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Publication numberUS4336793 A
Publication typeGrant
Application numberUS 06/197,435
Publication dateJun 29, 1982
Filing dateOct 16, 1980
Priority dateOct 23, 1979
Also published asCA1162805A1, EP0028112A1, EP0028112B1
Publication number06197435, 197435, US 4336793 A, US 4336793A, US-A-4336793, US4336793 A, US4336793A
InventorsJames J. Ahearn, Kenneth C. Culph
Original AssigneeAhearn, Main & Stott Pty. Ltd.
Export CitationBiBTeX, EndNote, RefMan
External Links: USPTO, USPTO Assignment, Espacenet
Strip for forming a solar panel
US 4336793 A
Abstract
A strip for forming a solar energy panel is disclosed. The strip has a configuration such that it interlocks with heat transfer conduits and adjacent strips can be interlocked together to form panels. The panels so formed can serve additionally as a roofing material.
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Claims(9)
We claim:
1. A strip for forming a combination solar energy collecting panel and roof surface, said strip being formed from sheet metal and having a flat upper side and a lower side, said upper side being coated with solar energy absorbent material, said strip being formed with first and second flanges extending longitudinally on opposite marginal edges, said first and second flanges being of generally complementary shape so that the first flange can interlock with the second flange of an adjacent strip whereby a plurality of strips can be interlocked together to form said panel and said roof surface, said strip being formed with a longitudinally extending portion intermediate of the first and second flanges, said portion projecting upwardly from the said flat upper side, said portion including an elongate channel which is open to the lower side of the strip, said channel receiving and snugly engaging a conduit for a heat transfer fluid, said channel being shaped so as to engage more than approximately 225 of the circumference of said conduit, the upper extremity of the channel being located above the upper extremities of said first and second flanges, and wherein said longitudinally extending portion includes first and second longitudinally extending faces, said faces being generally perpendicular to one another and being joined together by said elongate channel.
2. A strip as claimed in claim 1 wherein said faces include longitudinally extending strengthening grooves.
3. A strip as claimed in claim 1 or 2 wherein said channel is shaped so as to engage 270 of the circumference of said conduit.
4. A strip as claimed in claim 1 wherein both the first and second flanges project upwardly relative to the upper face of the strip.
5. A strip as claimed in claim 4 wherein the first flange includes first and second legs which between them define a downwardly facing recess and the second flange includes a first leg adapted to fit in the recess of an adjacent strip.
6. A strip as defined in claim 5 wherein the first flange includes a third leg which extends upwardly from the second leg and within the recess and defines a shoulder and wherein the second flange includes a downturned leg the arrangement being such that the lower edge of said downturned leg of one strip engages the shoulder of an adjacent strip and thereby resists separation of adjacent strips.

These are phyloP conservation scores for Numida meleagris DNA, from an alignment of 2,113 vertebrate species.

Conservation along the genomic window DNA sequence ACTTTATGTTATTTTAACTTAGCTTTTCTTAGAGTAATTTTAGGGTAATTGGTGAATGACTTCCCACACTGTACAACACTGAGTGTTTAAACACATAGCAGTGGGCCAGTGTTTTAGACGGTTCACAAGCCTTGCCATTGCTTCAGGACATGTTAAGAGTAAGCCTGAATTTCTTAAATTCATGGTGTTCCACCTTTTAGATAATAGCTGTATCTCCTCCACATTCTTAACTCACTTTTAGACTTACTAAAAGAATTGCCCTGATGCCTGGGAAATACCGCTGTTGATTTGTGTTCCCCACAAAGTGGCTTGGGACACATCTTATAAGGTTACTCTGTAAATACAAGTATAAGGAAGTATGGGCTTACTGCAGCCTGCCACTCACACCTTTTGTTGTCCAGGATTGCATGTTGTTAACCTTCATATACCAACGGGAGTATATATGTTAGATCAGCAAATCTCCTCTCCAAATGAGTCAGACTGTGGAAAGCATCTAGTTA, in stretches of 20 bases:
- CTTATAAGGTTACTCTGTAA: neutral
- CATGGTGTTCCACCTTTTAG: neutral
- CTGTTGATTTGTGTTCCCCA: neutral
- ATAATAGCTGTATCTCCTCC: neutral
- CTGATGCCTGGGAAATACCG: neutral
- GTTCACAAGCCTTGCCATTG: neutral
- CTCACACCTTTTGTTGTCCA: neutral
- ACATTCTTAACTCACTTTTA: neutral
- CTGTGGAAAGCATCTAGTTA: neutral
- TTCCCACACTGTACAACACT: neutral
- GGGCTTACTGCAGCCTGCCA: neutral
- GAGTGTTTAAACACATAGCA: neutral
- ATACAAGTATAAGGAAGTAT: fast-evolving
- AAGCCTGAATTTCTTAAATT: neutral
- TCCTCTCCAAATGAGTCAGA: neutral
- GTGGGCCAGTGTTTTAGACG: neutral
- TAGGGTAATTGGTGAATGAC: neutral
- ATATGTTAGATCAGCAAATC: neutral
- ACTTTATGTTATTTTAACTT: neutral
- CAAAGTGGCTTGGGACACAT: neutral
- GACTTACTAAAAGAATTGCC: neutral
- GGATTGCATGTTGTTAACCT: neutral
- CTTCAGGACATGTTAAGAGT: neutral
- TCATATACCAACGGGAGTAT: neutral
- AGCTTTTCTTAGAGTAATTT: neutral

7. A strip as claimed in claim 1 including said conduit the diameter of which is greater than that of said channel whereby conduit is tightly held in said channel.
8. A solar energy collector comprising a plurality of strips as defined in claim 7 interlocked together to form a panel the conduits thereof being connected to headers.
9. A solar energy collector as defined in claim 8 wherein said panel constitutes the roof of a building.
Description

This invention relates to a strip for forming a solar panel which can be used for collecting and transferring solar energy to a heat transfer medium.

The general object of the present invention is to provide a strip of material of novel configuration which can be used for forming a solar collecting panel and additionally has sufficient structural strength that it can be used as a roofing material.

A search of prior publications has revealed a number of previous attempts to provide a solar energy panel which can additionally function as a roofing material. These arrangements are however somewhat complicated and thus would be relatively expensive to manufacture. For instance, U.S. Pat. No. 4,178,912 discloses an arrangement comprising roofing material in the form of a relatively deep trough within which are located a number of heat transfer conduits. The arrangement suffers the disadvantage that the sides of the trough would shade the energy absorbent surfaces at low angles of incidence of the sun and therefore reduce the effectiveness of the material. Further, the techniques suggested for forming the heat transfer conduit appear to be cumbersome.

U.S. Pat. No. 4,111,185 discloses another arrangement utilizing corrugated roofing material having heat transfer conduits cemented between adjacent corrugations. The material is covered by an energy transparent medium to reduce heat losses. The arrangement appears to be such that it would require almost total fabrication on site and would therefore be relatively expensive.

U.S. Pat. No. 4,111,188 discloses another arrangement which utilizes shingles which are formed from extruded material and it is believed that the cost of manufacturing and installing such extruded shingles would be prohibitive.

Other attempts in the prior art have been concerned with alternative techniques of making solar energy absorbing panels which do not form roofing material. For instance, U.S. Pat. No. 4,136,272 discloses a technique for induction welding heat transfer conduits to strip material. It is thought that the welding technique would be relatively expensive, and moreover the method of crimping adjacent edges of strips together is unsuitable for roofing applications. Further, there is no provision for providing solar energy collecting areas at low incident angles of the sun, other than the area of the heat transfer tubes themselves.

U.S. Pat. Nos. 4,114,598 and 4,144,874 disclose solar energy conversion panels which utilize extruded members of complicated configuration. It is thought that the cost of the extrusions would prevent widespread application of these proposals.

U.S. Pat. No. 4,164,932 concerns an alternative arrangement using complicated metal extrusions which cooperate to hold copper conduits therebetween. Again, it is thought that the cost of the extrusions would be prohibitive.

U.S. Pat. Nos. 3,972,317 and 4,011,856 disclose arrangements in which formed sheet metal is used to mechanically interlock with heat transfer conduits. However, in both patents the arrangements are such that the material would be quite unsuited for use as a roofing material and moreover there is no provision for collection of solar energy at large angles of incidence of the sun.